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as long as those who write are ambitious of making Converts, and of giving their opinions a Maximum of influence and celebrity, the most extensively circulated Miscellany will repay with the greatest Eriect the Curiosity of those who read, whether it be for Amusement or for Instruction.-Johnson,

sir Joshua Reynolds, on being questioned in regard to the cause of the inferiority of counterfeits and imitators, inwered, that their being copyists was of itself a proof of the inferiority of their power; and that while they continuo

to be so, it was impossible for them to attain superiority.

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whilst that resolution lasted, it would be impossible he should ever be on a par with him.”-NORTHC9 TE,

ORIGINAL COMMUNICATIONS,

For the Monthly Magazine.

bescription of the structures for PUBLIc objects, now BUILDING, or . Recently FINISHED, in the METROPolis. IT merits notice among the Phenomena | of these times, that during a long, pody, and expensive contest, the intermal improvements of Great Britain have not apparently been interrupted; and that renown in the atchievements of war, and glory in the arts usually appertaining to peace, have in an equal degree characterised this empire, during the last twenty years. Anxious to gratify the just pride of our country, and to exhibit its Trophies on subjects which create no suffering and admit of no equivocation, we have determined to display, in this Magazine, the several magnificent public buildings in progress, or recently finished, within the metropolis. In performing this pleasing duty, we shall, without doubt, excite much surprise in foreigners who were unaware of the energy of our national character, and much proper, exultation in British patriots, who will see in these great works the germ of many others, and the pledge of their country's continued prosperity. We have, therefore, in this number drawn a rich harvest of interesting novelties, . from the recent undertakings in London only; but it should be understood that the country at large keeps pace with the metropolis, and that, in new bridges, churches, hospitals, courts of justice, inproved prisons, exchanges, public works, manufactories, and mansions of nobility, several hundred recent erections, hitherto undepicted, will in like manner claim our early publication. We therefore invite the attention of architects, artists, proPrietors, and committees, to our design; and earnestly request them to assist us in Paying this tribute to the genius, industry, Public spirit, and glory of the country, and to transmit to us sketches of their new erections and improvements, with such brief descriptions as may inform and graMonthly Mao, No. 251,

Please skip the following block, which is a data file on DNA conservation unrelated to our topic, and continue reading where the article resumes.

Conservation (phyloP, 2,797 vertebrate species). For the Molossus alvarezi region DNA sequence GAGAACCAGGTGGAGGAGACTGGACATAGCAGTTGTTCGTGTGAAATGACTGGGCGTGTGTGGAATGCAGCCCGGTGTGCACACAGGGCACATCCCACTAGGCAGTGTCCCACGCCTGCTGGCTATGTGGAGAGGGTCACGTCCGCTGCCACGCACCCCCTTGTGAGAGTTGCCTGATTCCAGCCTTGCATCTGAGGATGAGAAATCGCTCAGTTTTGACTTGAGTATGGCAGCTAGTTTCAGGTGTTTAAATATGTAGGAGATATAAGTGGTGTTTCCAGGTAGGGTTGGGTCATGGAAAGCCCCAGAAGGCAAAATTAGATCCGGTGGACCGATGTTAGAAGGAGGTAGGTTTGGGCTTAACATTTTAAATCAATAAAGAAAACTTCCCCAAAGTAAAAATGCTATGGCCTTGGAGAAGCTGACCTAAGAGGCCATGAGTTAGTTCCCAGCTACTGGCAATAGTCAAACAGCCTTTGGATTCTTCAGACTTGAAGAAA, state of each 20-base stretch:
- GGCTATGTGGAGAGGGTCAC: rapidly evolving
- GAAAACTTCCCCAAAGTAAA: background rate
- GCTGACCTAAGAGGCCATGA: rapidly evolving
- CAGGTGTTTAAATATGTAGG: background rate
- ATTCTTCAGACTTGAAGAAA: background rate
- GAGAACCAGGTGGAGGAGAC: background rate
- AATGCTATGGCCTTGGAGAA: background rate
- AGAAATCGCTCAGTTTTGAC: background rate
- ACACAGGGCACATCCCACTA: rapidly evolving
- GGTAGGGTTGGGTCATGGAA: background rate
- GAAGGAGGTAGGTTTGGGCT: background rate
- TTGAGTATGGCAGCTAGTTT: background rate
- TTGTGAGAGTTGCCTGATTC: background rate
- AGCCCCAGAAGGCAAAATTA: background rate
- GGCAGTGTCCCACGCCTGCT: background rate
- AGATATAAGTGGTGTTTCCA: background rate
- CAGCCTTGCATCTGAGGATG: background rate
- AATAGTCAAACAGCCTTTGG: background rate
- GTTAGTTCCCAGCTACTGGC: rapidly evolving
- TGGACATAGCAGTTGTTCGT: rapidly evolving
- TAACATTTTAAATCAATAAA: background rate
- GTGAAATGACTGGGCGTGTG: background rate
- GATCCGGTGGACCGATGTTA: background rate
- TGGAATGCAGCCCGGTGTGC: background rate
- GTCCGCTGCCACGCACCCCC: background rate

tify the public. The object speaks for itself so emphatically and perspicuously, that we presume we need add no persuasion to stimulate those to whom this invitation is given, to perform a duty which they will perhaps feel to be obligatory on them, not less as Britons, than from sentiments of local attachment.

THE THREE NEW BRIDGES. London bridge remained the only one from 1000 till 1750, when Westminster bridge was finished, and, in ten years, that of Blackfriars was called for and undertaken. In consequence of these improved communications, the marshes of Lambeth and St. George's Fields have been covered with houses within the memory of man, and this suburb now merits from its size and population, to have its ancient name of South-work, changed into the more appropriate one of SouTit LoNDoN. The vast increase of this division of the o: and its capabilities of further enlargement, have recently led to the projection of other bridges; and the inducements which lead to the formation of joint-stock companies, under the sanction of an Act of Parliament, have occasioned no less than three new bridges to be projected within these seven years. In justification, it is stated, as the result of observation, that there pass, every day, over each bridge, as under ; BLACKFRIARs' LoNDoN BRIDGE, BR i DG E. Foot Passengers .. 61,069 . . . . . . 89,640

Waggons. . . . . . . . 533 - - - - - - 769 Carts and Drays. , 1,502 . . . . . . 2,924 Coaches. . . . . . . . . . 990 . . . . . . 1,240 Gigs & taxed Carts 5 0 . . . . . . 485 Horses . . . . . . . . . . 822 - - - - - - 764

Which traffic, at a moderate rate of toll, would yield respectively per annum, 107,647 l. and 265,551, a fair proportion of which will, it is alledged, pay ample interest to the adventurers in these new concerns; and it is calculated that that which is nearest to London bridge will be likely to pay in a higher propor

tion than others more distant. B THIE

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